Tuesday, February 6

A long time away

It's been a little while since I've had a chance to blog -- producing the new Bram Weinstein Show (www.BramShow.com) has taken up most of my blogging time.

Since my last post, this little football game was played. You might have heard of it -- the Super Bowl!

Anyway, now that Peyton Manning got his title (and Phil Mickelson won a major a couple years ago), it's time to focus more attention on A-Rod as the whipping boy poster child in pro sports.

More on that and the road to March Madness is coming.

In the meantime, listen to Bram Weinstein, Dave Preston, Anthony Moniello and myself on the Bram Weinstein Show weekedays from noon-1 p.m. on Triple X ESPN Radio in Washington, ESPN 950am in Richmond and 102.1fm THE GAME in Virginia Beach.

Sunday, January 21

My pathetic record

One piece of advice, when picking football games, going against my choices would be beneficial to your record!

Friday, January 19

Title game favorites: Brady and Brees

So I went 3-1 last weekend picking the conference semifinal games. No one's

The one misstep I made was picking Baltimore at home to beat the visiting
Colts. If the Ravens offense didn't throw and fumble the game away, Charm City
would be hosting Sunday's AFC Championship Game. Instead the game is in
Indianapolis, where Peyton Manning and the Colts will face Tom Brady and the
three-time Super Bowl champion New England Patriots, again.

This is the third playoff meeting between the two, with New England winning each of the previous contests. The playoff-tested Patriots are ready to go on the road for this one.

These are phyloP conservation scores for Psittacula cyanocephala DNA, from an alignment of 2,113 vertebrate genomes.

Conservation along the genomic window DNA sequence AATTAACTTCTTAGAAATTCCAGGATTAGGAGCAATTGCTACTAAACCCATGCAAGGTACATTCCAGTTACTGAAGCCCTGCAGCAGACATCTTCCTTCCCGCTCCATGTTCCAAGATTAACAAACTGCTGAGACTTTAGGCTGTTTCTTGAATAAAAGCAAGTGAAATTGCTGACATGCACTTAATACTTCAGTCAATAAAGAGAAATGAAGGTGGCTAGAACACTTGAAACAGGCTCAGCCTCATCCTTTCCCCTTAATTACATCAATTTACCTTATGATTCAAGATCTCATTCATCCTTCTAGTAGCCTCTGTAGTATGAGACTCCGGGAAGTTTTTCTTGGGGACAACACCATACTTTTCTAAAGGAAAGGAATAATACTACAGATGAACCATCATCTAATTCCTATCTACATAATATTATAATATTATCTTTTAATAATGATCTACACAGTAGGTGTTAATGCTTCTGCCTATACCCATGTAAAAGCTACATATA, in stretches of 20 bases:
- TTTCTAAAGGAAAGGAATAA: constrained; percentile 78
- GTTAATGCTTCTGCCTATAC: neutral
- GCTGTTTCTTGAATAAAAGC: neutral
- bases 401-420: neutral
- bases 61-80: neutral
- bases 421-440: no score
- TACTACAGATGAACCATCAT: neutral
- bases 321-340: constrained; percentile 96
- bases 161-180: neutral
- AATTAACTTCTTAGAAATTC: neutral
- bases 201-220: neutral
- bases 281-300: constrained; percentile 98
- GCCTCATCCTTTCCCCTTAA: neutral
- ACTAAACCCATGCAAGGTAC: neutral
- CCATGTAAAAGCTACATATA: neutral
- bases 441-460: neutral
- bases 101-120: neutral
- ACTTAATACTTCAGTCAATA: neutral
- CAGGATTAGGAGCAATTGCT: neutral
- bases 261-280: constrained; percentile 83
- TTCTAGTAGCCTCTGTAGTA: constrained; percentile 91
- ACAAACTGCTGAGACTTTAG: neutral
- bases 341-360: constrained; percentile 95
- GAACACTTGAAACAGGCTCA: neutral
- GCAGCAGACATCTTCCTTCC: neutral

Nobody game plans for Manning better than Bill Belichick. No team gets more into Manning's head before and during a game than New England. At least that was the case in the first two playoff meetings between the two. The last two games between the Patriots and Colts (regular season games in 2005 and in week nine of this season), Manning has been a Patriots killer, racking up countless yards of offense, leading the Colts to 67 combined points. Remember, though, that was the regular season.

Brady and Belichick are 12-1 together in the postseason. Manning and Tony Dungy have been far less successful. but Indianapolis does have an ace in the hole.

If the game comes down to just a couple of points, Indianapolis finally has a
leg up in that department after the acquisition of New England's clutch kicker
Adam Vinatieri. But rookie Stephen Gostkowski, Vinatieri's replacement, is
6-for-6 in the playoffs and finished the regular season 12-of-14 on turf (the
RCA Dome's field surface).

Until proven otherwise in the postseason, I'll take Brady's Patriots over
Manning's Colts.

Pick: New England 27, Indianapolis 21

The NFC Championship Game is nearly as intriguing, though most consider the winner to be a long shot at best to win the Super Bowl.

This is the classic offense versus defense battle. Can New Orleans' high-octane offense score against the stingy Bears defense? If the Saints can move the ball and score points, can Rex Grossman exploit the Saints perceived weaker defense and lead Chicago to victory?

The Bears defense is highly rated but has been banged up. This is the wrong matchup for a bang-up defense. They have to find a way to limit the big-play ability the Saints have spread across the field. Deuce McAllister can pound it inside and is deceptively quick enough to bounce outside when needed. Reggie Bush is elusive, gets the ball in many ways and is a mismatch for every defense, including the Bears.